Verizon and Basic Math

January 8th, 2007

If someone asked you, “Do you know the difference between 0.002 dollars and 0.002 cents?” would you respond with a “yes” or a “no”? For me, it’s an immediate “yes”, as I imagine it is for most people (or so I hope). However, George Vaccaro has found out the hard way that some people simply do not know the difference.

The story, if you haven’t heard it by now, is that George, who is from the U.S., was in Canada and he had called Verizon inquiring what the fee would be per kilobyte (KB) while he was abroad. Verizon quoted him “0.002 cents per KB.” So George uses 35,893 KB in Canada and goes about his life. Upon returning home, he finds that Verizon has charged him $71 for his KB usage in Canada-a fee that equals 0.002 dollars.

To keep things short, George calls Verizon and informs them of this mistake. While on the phone, they confirm several times that the charge is “.002 cents per KB.” However, no one at Verizon seems to be able to tell the difference between 0.002 cents and 0.002 dollars. In fact, George recorded and posted the conversation he had with Verizon. It’s the most frustrating thing I’ve heard in a long time.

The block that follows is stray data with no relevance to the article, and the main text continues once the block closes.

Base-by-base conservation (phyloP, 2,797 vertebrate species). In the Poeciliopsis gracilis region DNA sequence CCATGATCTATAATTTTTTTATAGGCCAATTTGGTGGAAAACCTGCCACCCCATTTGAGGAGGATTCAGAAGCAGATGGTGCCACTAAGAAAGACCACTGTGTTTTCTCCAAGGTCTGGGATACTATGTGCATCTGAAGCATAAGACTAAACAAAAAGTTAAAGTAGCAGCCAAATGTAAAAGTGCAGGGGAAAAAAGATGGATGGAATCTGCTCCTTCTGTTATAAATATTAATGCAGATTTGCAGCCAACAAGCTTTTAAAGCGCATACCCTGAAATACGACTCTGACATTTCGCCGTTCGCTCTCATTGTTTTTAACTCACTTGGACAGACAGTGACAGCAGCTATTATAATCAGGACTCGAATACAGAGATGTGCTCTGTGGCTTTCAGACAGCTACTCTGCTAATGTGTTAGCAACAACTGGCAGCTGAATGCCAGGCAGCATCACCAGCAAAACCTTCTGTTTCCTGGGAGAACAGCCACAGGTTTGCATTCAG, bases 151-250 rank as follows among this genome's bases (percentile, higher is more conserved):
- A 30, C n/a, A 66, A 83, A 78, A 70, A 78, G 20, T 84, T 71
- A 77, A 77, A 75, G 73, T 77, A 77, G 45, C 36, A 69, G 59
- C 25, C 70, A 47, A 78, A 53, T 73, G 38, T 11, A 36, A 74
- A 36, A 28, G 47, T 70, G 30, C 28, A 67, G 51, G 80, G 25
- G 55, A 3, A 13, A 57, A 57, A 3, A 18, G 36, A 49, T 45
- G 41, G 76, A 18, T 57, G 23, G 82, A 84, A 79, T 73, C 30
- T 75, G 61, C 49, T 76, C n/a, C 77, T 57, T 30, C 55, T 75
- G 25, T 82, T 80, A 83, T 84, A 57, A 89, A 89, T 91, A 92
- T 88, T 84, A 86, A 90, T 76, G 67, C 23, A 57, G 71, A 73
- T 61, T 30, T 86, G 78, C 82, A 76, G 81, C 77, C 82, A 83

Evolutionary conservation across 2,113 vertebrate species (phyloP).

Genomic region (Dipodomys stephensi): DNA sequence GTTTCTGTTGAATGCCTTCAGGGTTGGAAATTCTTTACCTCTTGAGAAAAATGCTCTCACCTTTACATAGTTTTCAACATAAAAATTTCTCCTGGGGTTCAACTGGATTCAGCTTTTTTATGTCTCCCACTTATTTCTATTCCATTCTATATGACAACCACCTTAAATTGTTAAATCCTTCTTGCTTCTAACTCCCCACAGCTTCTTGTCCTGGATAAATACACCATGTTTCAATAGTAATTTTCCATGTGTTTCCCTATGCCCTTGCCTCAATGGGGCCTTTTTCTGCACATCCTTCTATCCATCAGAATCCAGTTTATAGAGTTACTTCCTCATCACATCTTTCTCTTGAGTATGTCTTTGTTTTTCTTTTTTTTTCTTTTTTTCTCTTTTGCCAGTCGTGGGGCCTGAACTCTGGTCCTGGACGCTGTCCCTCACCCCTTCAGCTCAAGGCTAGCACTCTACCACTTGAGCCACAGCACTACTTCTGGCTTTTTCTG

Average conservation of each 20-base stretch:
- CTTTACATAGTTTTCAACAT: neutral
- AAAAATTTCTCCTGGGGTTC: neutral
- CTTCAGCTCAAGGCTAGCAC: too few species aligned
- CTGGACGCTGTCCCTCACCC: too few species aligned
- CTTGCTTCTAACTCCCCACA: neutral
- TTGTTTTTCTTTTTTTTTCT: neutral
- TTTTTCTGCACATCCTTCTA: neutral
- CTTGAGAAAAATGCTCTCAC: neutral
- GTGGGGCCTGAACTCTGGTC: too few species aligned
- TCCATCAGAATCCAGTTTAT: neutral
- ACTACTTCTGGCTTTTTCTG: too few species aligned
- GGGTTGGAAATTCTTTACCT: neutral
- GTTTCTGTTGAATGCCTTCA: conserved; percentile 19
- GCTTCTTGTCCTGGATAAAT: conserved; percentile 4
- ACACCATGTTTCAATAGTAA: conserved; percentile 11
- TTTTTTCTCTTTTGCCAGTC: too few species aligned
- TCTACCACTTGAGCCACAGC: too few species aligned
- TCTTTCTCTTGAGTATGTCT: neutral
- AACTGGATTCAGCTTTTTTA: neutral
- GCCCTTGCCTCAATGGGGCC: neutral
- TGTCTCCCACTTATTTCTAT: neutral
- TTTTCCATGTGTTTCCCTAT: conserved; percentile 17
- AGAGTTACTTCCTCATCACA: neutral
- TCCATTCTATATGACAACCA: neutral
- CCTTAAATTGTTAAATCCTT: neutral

Why is it so frustrating? Because it should be very simple math. 0.002 dollars is equal to 0.2 cents, not 0.002 cents. Observe:

100 \times 0.002 = 0.2

See what I did there? I took 100 pennies (which is equal to 1 dollar) and multiplied it by 0.002. The result is moving the decimal place to the right two places, which gives me 0.2 cents. We can see right away that 0.2 cents-or 0.002 dollars-does not equal 0.002 cents.

The Verizon folks were simply taking 0.002 and multiplying it by 35,893, which returns 71.786-which they read to be 71 dollars and 79 cents. What they should have done is convert 0.002 cents to dollars, which would be 0.00002 dollars. If you take that number it multiply it by the KB usage you get what George should have been charged:

0.00002 \times 35893 = 0.71786

71 cents, not dollars (and Google agrees)!

This isn’t integral calculus or differential equations; it’s very basic middle (elementary?) school math. If a kid ever asks you “What will I ever use math for, anyway?” this story should give you an obvious response.


Now do you understand?

Leave a Reply

You must be logged in to post a comment.